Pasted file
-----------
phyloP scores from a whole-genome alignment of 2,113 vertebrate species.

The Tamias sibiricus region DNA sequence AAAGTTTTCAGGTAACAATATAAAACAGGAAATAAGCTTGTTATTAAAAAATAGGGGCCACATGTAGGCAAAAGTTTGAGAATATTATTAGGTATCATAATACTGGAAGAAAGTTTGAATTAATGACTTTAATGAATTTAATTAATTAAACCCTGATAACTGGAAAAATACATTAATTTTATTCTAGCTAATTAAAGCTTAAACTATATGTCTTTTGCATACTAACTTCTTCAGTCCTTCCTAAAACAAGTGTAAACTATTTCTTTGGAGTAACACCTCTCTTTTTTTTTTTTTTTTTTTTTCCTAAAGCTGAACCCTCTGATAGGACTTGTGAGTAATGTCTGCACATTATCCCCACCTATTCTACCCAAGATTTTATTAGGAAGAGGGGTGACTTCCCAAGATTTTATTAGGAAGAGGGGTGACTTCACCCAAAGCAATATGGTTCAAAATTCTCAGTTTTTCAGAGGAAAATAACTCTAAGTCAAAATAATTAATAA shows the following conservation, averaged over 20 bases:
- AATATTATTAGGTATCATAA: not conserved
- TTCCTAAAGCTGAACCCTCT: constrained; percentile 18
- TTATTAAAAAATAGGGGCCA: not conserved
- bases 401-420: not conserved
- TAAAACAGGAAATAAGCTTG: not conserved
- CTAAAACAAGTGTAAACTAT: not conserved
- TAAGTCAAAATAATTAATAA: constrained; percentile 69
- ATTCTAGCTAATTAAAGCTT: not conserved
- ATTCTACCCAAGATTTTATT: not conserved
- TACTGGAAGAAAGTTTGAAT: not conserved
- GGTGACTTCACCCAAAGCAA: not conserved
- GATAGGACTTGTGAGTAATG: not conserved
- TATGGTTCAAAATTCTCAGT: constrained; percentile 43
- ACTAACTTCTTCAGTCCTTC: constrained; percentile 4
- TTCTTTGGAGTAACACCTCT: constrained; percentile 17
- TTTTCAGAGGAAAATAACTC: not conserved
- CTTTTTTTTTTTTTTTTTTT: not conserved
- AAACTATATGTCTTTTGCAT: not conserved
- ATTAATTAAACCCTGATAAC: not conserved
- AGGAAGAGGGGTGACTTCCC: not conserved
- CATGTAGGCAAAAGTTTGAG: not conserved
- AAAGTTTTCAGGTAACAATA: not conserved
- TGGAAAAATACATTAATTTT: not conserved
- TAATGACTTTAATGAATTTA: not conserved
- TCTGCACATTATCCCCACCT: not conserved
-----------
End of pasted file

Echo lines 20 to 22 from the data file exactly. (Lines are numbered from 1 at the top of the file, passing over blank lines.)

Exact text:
- AAACTATATGTCTTTTGCAT: not conserved
- ATTAATTAAACCCTGATAAC: not conserved
- AGGAAGAGGGGTGACTTCCC: not conserved